You’re too sensitive!
As I think back about my life and my unwitting marriage to a sociopath, a phrase haunts and repeats like an old-time broken record, “You’re too sensitive.”
For decades, I believed that hearing this phrase should trigger self-reflection and attempts at self-improvement. If I’m “too sensitive,” the underlying assumption is that I should work to become “less sensitive.” I believed this because this is what I’d been taught as a child, and it was reinforced through my adult life by two people I loved and respected at the time—my father and my now ex-husband. Yet, now I believe that hearing this phrase repeatedly by key people in one’s life should trigger another type of self-improvement—better understanding the red flags of being in a relationship with a narcissist or sociopath, and establishing appropriate relationship boundaries.
We are born with different levels of “sensitivity” to external stimulation
There are many valid reasons for someone to have heightened sensitivity compared to others. Children are born with a range of sensitivities to external stimulation. Research shows that introverts actually react more strongly than extroverts to external stimuli such as pain and even smells and tastes.
Trauma often results in heightened sensitivity
In addition, people who have been traumatized are more likely to be hyper vigilant and to detect danger in situations, and, therefore are more likely to perceive threats and react physically and emotionally to those threats. As a result, something perceived as threatening to a traumatized individual, may not even register on the radar screen of a non-traumatized person. The traumatized person isn’t at fault for being, “too sensitive,” their sensitivity is a symptom of past and/or ongoing trauma.
Is being repeatedly told “you’re too sensitive” a sign of a positive relationship?
If someone important in your life such as a family member or partner often tells you that “You’re too sensitive” perhaps it is a red flag that the relationship may not be positive and healthy for you. After all, if you are more sensitive than average because that is how you are hardwired or because you have been traumatized, than accusing you of being “too sensitive” is uninformed, at best, and callous, at worse. Either way, is this a positive, empathetic relationship for you? Would it be positive and empathetic for a war veteran with PTSD who is sensitive to the sounds and sights of fireworks to be told that “you’re too sensitive to sounds and lights? Get over it and come with us to the 4th of July celebration.” That’s absurd!
Someone who cared and empathized would understand your areas of sensitivity, support any efforts at healing (if relevant), and not implicitly attack your character. If someone important in your life fails or refuses to recognize how you are simply hardwired or the ramifications of a horrific experience you have endured and will not support you as you try to heal from it, then perhaps that person needs to play a less important role in your life, if not a minimal or nonexistent one.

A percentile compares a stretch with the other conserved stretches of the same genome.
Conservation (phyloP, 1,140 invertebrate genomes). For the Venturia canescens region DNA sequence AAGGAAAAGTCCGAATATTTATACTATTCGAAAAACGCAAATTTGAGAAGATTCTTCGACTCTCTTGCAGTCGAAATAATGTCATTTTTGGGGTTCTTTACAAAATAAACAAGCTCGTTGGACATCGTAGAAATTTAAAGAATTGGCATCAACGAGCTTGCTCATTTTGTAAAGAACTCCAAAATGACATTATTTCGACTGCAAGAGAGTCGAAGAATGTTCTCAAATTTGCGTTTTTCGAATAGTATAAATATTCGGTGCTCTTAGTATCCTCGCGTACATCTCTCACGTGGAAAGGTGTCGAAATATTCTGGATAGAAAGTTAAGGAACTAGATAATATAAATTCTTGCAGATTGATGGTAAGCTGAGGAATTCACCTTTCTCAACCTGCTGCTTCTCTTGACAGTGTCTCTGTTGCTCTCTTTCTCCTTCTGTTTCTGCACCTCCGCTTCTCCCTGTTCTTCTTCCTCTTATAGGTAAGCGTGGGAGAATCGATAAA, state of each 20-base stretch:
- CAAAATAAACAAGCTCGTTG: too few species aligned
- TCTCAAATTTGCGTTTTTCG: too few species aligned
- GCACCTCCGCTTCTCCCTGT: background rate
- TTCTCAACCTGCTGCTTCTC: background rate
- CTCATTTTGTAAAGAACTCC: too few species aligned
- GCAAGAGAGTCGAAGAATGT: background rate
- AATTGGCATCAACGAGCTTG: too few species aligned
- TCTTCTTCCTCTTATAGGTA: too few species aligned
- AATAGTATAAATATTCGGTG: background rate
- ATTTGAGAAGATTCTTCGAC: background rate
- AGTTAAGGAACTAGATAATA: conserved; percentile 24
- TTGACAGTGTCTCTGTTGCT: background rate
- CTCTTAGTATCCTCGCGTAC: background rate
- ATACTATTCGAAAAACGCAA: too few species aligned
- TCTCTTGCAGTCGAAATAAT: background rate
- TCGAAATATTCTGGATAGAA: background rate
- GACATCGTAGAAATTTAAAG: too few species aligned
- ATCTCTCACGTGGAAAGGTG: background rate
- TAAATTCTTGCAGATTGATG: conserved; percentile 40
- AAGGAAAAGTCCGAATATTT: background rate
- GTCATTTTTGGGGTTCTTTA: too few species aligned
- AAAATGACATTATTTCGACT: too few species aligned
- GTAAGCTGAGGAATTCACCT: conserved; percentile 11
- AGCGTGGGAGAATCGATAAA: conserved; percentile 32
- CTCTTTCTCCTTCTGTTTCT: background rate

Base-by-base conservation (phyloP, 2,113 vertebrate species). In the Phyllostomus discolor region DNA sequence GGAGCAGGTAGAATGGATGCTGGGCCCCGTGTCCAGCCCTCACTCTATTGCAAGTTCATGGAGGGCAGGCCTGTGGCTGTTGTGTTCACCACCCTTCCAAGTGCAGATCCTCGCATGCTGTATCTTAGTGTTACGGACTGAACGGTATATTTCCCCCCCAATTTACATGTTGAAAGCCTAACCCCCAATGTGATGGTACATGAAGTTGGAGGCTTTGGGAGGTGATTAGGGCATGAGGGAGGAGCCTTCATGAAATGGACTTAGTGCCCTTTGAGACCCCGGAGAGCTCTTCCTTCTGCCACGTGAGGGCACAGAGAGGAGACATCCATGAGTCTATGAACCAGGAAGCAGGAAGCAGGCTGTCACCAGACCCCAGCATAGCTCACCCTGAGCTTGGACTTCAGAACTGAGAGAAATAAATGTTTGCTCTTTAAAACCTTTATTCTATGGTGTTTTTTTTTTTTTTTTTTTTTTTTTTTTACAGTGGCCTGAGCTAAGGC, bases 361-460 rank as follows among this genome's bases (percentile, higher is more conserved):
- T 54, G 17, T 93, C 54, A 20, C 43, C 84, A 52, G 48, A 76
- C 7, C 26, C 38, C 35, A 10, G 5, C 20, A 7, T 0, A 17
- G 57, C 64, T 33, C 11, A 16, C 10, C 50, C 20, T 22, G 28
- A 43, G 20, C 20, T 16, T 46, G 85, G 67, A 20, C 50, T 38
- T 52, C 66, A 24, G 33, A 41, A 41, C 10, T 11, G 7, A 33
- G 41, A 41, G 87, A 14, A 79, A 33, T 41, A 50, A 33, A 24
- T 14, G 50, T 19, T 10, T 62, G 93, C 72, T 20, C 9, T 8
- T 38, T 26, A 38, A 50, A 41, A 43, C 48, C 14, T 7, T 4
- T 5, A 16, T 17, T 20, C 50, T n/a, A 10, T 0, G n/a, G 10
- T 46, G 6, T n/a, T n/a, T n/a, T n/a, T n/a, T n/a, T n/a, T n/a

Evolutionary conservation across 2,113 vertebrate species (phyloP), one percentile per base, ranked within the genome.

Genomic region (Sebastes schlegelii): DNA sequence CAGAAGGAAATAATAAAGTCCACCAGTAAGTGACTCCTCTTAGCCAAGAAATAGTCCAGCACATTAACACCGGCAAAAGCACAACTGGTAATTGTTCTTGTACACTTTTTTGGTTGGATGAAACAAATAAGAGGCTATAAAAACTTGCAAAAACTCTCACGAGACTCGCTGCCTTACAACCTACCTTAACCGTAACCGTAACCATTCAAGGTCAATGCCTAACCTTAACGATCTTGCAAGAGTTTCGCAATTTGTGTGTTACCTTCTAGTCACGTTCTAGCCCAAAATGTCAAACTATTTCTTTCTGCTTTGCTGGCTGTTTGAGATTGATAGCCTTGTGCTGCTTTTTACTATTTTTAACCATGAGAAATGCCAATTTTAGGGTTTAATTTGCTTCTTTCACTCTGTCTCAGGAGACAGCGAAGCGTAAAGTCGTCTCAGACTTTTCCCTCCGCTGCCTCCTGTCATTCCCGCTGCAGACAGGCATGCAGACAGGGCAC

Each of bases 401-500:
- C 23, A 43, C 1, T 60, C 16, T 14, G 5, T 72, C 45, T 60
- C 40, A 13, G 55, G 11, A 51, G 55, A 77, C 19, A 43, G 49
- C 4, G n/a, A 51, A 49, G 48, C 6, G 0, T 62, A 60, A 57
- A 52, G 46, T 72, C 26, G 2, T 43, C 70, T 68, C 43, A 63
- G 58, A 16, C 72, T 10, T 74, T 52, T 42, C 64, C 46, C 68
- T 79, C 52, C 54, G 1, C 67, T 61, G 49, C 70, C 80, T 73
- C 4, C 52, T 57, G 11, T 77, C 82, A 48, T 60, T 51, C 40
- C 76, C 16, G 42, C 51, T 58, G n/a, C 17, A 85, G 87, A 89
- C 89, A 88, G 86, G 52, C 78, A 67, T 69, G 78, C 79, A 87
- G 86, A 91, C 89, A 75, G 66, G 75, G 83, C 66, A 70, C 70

“You’re too sensitive” may be the calling card of a narcissist or sociopath
Being told “You’re too sensitive,” may, however, not just occur out of ignorance and insensitivity. It may be an actual tool in a narcissist’s or sociopath’s toolkit to gaslight you, discount your reality, and to keep you in the game of “whack-a-mole.” Below is a passage from my book Narcissists, Sociopaths and Wolves that explains how I came to realize that my father used this tool to shape me and how that helped make me vulnerable to being stuck in a corrosive long-term marriage to a sociopath.
“It took being almost undone by my sociopathic ex-husband, the multi-year “dark night of the soul” experience that followed, and reading countless books on the subject for me to realize that I had a narcissistic father, and he and the resulting family dynamic crafted me to be the perfect victim of another narcissist/sociopath.
If I did not do as my father wanted, if I bristled at his criticism, he accused me of being too sensitive or selfish or implied that I was not smart enough to “get it.” He always did it as if it was in my best interest, indicating improvements I needed to make in myself. He acted as if he was just being honest and helpful in pointing my faults out to me. It taught me to discount my own internal warning system, because I was, in fact, not being mentored and encouraged to grow but being bullied emotionally and then told to view my natural warning system, which was signaling that something was wrong, as yet another defect I needed to fix. In other words, I was trained to discount my intuition that something was amiss and that someone did not have my best interests at heart. Instead, this is a skill that children and adults need to develop and perfect rather than dismiss and allow to be crushed.
Identifying names, places, events, characteristics, etc. that I discuss here and in my books have been altered to protect the identity of everyone involved.